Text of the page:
Russia - why the change of heart by OFAC on the default question?

7 May, 10:39 AM

Still not getting any joy/feedback on why the Office of Foreign Assets Control seemed to blink around the Russia default.

The market was certainly taken by surprise as evidenced by the massive rally in Russia on April 22.
I don't remember such a huge rally on one bond, which does suggest the prior steer for the market had been that default was going to happen. And this seemed to be the read really from the CDS determination committee. So what changed?
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Thinking through the explanations:
1. I just cannot think that OFAC caved into lobbying from US holders. Let's face it these guys should have listened to their own government's clarion call in the months leading up to the invasion that a) the invasion was happening with a high probability, and b) that nightmare sanctions were then coming, so they should really get out of Russian assets. And in the end, US strategic interests cannot/should not come second to the interests of a few bondholders.
So the question here is what is in US strategic interests here, Russian in default/or still remaining current?
And it's not as though Western holdings of Russian debt were any longer significant enough to represent a globally systemic risk - much less than 1998, at something like $20bn on the sovereign side, multiples lower than 98.
So a Russian default 22' was not going to really cause much ripple effect on global markets.
2. I don't also really buy this idea that allowing Russia to service its debt further drains Russian liquid FX reserves beyond the reach of OFAC. The numbers we are talking about on the debt service front really do not touch the sides, when Russia has what, $300bn plus beyond the reach of OFAC?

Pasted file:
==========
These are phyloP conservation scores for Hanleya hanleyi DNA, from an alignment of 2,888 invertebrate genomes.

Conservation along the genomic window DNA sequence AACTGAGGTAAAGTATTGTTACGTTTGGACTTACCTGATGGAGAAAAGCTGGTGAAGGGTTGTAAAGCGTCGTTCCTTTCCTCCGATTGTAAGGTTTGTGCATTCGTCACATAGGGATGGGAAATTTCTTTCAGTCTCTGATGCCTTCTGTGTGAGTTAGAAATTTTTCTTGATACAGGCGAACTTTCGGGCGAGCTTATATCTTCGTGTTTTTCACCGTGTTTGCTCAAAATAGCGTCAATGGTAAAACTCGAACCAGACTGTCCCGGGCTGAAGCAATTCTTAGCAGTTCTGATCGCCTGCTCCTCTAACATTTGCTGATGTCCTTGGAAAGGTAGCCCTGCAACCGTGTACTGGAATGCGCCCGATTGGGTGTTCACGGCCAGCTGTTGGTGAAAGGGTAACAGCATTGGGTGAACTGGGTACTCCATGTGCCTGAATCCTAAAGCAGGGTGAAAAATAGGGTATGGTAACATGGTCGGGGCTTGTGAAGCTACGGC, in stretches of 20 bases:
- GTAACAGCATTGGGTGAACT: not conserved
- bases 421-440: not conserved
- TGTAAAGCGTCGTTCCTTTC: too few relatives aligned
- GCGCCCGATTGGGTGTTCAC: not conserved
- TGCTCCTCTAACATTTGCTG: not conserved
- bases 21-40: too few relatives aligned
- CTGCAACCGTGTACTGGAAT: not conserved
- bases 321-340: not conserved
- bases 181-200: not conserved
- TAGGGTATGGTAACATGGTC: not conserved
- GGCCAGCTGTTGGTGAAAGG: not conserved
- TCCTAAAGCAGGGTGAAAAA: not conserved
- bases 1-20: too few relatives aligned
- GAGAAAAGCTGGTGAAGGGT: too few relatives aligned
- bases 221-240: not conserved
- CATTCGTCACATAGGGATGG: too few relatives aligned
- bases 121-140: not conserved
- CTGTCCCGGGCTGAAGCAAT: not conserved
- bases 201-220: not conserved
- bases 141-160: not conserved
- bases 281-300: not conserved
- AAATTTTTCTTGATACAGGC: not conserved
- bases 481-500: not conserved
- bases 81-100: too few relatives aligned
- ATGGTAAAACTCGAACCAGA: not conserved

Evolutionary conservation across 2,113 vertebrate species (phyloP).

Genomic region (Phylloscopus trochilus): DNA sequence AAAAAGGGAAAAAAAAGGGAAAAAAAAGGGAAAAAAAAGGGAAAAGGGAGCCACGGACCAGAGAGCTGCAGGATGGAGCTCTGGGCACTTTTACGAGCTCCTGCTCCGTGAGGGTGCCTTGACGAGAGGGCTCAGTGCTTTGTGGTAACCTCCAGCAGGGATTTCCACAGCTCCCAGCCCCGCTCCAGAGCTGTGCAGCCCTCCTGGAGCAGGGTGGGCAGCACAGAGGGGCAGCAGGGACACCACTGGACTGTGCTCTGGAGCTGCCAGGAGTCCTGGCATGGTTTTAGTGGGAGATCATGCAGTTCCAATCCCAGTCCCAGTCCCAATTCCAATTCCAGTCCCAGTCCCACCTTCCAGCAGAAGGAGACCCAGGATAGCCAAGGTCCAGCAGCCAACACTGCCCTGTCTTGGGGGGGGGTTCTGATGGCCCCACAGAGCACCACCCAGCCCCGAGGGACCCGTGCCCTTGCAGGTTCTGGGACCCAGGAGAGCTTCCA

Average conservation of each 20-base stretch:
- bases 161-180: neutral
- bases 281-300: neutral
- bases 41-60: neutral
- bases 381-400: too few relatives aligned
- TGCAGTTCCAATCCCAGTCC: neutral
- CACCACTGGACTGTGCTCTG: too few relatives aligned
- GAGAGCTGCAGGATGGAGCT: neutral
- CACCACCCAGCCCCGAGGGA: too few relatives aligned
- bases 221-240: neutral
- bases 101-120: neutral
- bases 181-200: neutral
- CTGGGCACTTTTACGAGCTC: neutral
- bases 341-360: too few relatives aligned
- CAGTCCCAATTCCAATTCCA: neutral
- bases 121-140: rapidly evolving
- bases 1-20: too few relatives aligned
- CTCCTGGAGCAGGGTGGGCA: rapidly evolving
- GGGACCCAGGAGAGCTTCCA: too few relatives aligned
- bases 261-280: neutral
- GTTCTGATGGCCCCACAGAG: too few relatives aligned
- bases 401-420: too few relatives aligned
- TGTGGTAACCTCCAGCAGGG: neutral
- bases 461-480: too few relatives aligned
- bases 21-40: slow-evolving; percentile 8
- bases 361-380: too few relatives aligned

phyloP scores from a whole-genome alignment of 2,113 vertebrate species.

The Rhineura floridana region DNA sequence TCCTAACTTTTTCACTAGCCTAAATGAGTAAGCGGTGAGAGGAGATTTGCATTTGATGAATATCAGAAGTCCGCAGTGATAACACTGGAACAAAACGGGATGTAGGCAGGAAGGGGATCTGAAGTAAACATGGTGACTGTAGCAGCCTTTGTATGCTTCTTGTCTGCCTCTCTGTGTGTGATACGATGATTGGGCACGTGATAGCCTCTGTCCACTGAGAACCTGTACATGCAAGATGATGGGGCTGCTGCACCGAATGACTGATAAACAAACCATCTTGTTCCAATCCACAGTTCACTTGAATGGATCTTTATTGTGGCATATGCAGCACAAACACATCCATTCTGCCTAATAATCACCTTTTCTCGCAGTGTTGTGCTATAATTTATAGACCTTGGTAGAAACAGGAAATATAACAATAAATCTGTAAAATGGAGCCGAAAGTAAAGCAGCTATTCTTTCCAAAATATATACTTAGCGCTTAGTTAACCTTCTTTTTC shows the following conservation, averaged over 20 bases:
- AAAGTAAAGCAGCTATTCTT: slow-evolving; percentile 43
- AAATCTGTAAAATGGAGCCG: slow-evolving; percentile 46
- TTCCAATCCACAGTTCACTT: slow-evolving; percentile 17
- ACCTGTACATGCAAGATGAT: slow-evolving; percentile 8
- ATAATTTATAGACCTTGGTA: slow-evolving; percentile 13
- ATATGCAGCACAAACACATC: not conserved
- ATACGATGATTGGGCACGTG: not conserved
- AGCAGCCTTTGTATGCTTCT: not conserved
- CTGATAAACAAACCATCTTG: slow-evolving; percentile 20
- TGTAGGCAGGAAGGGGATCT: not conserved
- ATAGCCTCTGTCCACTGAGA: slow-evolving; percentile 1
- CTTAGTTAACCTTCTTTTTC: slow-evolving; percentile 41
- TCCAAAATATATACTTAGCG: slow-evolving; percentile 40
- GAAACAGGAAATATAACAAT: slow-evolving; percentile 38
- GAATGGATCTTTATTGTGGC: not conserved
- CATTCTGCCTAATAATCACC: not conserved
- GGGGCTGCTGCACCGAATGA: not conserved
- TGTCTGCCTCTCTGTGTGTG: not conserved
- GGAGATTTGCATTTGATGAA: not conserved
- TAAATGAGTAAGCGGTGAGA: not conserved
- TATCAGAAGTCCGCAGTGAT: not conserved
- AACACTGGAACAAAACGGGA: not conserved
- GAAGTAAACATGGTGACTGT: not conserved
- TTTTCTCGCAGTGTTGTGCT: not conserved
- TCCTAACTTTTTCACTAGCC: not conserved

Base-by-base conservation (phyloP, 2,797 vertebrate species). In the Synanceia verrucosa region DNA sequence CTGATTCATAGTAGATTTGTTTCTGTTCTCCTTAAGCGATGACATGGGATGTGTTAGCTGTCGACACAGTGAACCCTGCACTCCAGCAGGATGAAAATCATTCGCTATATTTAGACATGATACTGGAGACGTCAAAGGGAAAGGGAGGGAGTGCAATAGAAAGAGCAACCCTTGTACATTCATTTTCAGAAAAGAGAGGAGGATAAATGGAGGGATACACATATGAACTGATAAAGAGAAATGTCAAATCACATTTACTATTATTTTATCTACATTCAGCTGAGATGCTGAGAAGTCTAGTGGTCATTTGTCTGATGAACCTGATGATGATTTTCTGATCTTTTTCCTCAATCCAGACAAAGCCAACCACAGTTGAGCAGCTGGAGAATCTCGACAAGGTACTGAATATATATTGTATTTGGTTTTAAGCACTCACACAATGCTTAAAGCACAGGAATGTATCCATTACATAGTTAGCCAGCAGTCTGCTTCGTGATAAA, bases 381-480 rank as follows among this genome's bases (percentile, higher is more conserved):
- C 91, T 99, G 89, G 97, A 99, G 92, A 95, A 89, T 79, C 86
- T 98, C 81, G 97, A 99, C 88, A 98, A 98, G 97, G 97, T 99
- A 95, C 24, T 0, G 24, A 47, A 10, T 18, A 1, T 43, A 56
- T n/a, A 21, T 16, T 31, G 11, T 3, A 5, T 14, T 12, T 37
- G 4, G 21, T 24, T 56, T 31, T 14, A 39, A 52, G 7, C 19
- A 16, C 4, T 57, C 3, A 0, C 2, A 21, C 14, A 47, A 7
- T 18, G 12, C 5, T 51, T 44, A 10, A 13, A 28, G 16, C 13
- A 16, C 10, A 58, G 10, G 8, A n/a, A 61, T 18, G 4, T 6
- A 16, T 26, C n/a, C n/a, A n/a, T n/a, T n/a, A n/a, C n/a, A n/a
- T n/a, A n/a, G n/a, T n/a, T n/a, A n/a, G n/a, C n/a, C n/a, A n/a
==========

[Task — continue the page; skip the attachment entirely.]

Last week's payment was less than USD700m so less than one day's energy payments from the EU to Russia.
For me then it is a cost/benefit call, a marginal loss in liquid FX reserves by Russia against a massive long-term loss for Russia is going into default - which will have a huge hit in terms of higher borrowing costs for longer, lower investment and growth.
3. Maybe some legal determination that even by obstructing the payment, or stopping US institutions from processing the payment, OFAC's legal case for pushing for default was weak and subject to challenge.
The latter suggests then that OFAC has a weak hand in all this, and that Russia can continue to pay from unfrozen accounts and stay out of default, whatever it is doing in Ukraine. This sounds more likely.
No clear steer from OFAC on any of this, or indeed whether OFAC will extend the general license on allowing Russia to continue servicing its external debts beyond May 25.

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